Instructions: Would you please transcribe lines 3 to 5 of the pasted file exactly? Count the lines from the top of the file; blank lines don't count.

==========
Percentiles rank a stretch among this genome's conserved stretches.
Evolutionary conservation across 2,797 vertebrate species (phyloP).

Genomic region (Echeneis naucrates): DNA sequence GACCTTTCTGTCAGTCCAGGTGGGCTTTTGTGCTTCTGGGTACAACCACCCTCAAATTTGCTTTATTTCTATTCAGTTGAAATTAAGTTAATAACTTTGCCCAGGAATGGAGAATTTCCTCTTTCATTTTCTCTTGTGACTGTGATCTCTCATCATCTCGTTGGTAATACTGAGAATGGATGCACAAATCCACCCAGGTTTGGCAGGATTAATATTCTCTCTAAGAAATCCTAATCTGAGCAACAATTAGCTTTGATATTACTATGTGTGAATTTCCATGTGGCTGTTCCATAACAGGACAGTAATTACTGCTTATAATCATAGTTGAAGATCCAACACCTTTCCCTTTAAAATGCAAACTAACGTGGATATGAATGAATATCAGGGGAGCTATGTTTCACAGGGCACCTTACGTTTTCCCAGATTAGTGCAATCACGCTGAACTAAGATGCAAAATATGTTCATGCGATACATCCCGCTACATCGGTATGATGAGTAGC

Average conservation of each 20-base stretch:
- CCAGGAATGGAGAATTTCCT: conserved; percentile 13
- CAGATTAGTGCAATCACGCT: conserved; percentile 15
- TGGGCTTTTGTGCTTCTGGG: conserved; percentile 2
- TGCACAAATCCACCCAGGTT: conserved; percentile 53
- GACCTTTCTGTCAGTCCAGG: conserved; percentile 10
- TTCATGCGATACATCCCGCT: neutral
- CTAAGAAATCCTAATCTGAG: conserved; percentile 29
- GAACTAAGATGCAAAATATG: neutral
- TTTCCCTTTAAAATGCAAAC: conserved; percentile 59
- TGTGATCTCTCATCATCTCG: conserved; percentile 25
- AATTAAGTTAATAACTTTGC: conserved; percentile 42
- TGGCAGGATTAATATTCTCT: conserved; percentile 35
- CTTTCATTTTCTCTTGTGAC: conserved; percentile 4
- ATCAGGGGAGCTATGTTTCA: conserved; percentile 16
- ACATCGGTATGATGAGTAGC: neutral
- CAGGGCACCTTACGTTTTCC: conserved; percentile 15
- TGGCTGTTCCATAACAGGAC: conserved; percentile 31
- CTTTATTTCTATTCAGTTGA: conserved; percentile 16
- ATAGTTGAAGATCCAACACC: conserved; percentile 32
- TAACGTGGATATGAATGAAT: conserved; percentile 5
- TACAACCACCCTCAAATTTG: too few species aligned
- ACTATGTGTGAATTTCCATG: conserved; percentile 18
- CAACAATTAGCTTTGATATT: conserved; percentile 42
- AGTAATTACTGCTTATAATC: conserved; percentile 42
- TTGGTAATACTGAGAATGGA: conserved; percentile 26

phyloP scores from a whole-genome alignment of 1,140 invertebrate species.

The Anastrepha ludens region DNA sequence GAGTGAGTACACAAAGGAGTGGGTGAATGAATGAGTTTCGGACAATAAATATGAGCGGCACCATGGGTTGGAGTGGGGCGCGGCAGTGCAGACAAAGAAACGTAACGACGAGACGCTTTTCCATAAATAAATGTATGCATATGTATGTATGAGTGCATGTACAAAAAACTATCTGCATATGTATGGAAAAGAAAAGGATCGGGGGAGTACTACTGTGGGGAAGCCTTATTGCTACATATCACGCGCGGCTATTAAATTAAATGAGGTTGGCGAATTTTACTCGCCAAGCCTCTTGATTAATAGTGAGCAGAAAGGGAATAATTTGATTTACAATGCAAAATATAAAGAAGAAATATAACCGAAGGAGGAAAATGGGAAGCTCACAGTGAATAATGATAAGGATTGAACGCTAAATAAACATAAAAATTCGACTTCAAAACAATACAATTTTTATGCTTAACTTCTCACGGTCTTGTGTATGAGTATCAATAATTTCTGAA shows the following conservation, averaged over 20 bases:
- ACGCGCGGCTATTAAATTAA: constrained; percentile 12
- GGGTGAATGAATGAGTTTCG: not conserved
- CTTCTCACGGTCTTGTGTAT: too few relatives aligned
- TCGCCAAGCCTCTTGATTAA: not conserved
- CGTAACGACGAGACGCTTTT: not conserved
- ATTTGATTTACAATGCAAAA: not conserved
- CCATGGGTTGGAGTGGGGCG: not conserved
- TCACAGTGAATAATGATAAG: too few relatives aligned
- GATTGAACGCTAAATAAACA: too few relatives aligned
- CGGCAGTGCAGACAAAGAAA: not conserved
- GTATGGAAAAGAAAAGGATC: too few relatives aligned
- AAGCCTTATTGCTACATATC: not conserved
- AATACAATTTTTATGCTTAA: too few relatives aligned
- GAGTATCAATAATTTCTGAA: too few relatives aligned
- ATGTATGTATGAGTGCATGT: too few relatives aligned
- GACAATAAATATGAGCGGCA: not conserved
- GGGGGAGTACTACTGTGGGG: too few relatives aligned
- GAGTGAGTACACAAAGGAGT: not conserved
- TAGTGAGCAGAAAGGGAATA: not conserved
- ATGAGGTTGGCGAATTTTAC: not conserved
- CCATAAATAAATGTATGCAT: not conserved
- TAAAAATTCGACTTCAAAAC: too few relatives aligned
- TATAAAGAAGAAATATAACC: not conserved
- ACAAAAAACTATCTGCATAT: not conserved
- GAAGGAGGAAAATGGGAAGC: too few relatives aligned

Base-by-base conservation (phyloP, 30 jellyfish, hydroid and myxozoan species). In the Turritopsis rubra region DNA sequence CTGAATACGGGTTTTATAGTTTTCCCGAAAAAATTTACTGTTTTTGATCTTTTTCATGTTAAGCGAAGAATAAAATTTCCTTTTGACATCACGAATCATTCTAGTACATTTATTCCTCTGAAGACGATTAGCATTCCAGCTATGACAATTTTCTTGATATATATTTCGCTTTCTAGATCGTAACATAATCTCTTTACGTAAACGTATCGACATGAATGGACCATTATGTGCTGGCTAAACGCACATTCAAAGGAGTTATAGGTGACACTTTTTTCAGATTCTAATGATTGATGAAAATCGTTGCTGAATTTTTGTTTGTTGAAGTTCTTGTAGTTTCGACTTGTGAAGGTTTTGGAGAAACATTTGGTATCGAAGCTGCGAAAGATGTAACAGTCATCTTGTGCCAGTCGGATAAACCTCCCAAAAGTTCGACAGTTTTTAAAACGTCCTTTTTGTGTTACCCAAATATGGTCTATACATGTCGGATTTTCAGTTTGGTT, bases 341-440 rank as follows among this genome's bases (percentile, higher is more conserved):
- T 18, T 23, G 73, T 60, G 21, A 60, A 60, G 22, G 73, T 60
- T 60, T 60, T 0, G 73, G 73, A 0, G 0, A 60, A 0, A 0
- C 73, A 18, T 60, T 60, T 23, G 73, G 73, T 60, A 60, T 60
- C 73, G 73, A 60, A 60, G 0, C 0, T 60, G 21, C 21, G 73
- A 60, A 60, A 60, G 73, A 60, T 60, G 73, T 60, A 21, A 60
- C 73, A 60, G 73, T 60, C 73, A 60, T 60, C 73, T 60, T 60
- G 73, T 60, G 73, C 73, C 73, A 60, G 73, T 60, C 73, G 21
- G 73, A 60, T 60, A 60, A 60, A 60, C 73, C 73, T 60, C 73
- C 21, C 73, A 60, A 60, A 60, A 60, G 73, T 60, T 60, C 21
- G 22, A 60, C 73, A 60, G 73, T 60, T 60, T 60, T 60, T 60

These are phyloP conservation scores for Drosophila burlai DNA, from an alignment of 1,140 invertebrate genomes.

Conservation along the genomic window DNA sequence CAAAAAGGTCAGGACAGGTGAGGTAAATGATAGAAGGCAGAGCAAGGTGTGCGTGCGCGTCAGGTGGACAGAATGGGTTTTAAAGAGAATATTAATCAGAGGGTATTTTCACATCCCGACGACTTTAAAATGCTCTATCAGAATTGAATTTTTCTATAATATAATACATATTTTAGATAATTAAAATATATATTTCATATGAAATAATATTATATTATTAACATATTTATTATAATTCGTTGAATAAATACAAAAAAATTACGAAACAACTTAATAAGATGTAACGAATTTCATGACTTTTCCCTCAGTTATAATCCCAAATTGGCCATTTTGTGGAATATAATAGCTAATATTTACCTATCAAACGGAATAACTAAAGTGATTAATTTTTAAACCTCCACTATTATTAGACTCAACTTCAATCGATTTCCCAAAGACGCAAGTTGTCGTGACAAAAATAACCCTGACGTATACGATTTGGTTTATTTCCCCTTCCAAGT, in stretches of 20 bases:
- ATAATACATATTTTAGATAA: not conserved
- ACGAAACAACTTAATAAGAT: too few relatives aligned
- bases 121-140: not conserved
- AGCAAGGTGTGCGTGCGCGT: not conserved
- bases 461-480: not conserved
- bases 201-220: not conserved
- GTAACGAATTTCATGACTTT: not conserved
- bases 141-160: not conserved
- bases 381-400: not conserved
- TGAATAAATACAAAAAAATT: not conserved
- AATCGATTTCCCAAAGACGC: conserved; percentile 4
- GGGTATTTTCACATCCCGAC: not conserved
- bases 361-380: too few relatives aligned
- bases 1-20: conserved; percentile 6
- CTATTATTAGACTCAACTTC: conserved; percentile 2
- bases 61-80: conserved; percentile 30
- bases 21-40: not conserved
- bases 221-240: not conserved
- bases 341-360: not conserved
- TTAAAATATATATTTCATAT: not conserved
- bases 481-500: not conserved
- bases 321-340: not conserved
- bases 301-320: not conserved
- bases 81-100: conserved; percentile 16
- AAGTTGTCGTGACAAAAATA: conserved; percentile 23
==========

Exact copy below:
Genomic region (Echeneis naucrates): DNA sequence GACCTTTCTGTCAGTCCAGGTGGGCTTTTGTGCTTCTGGGTACAACCACCCTCAAATTTGCTTTATTTCTATTCAGTTGAAATTAAGTTAATAACTTTGCCCAGGAATGGAGAATTTCCTCTTTCATTTTCTCTTGTGACTGTGATCTCTCATCATCTCGTTGGTAATACTGAGAATGGATGCACAAATCCACCCAGGTTTGGCAGGATTAATATTCTCTCTAAGAAATCCTAATCTGAGCAACAATTAGCTTTGATATTACTATGTGTGAATTTCCATGTGGCTGTTCCATAACAGGACAGTAATTACTGCTTATAATCATAGTTGAAGATCCAACACCTTTCCCTTTAAAATGCAAACTAACGTGGATATGAATGAATATCAGGGGAGCTATGTTTCACAGGGCACCTTACGTTTTCCCAGATTAGTGCAATCACGCTGAACTAAGATGCAAAATATGTTCATGCGATACATCCCGCTACATCGGTATGATGAGTAGC

Average conservation of each 20-base stretch:
- CCAGGAATGGAGAATTTCCT: conserved; percentile 13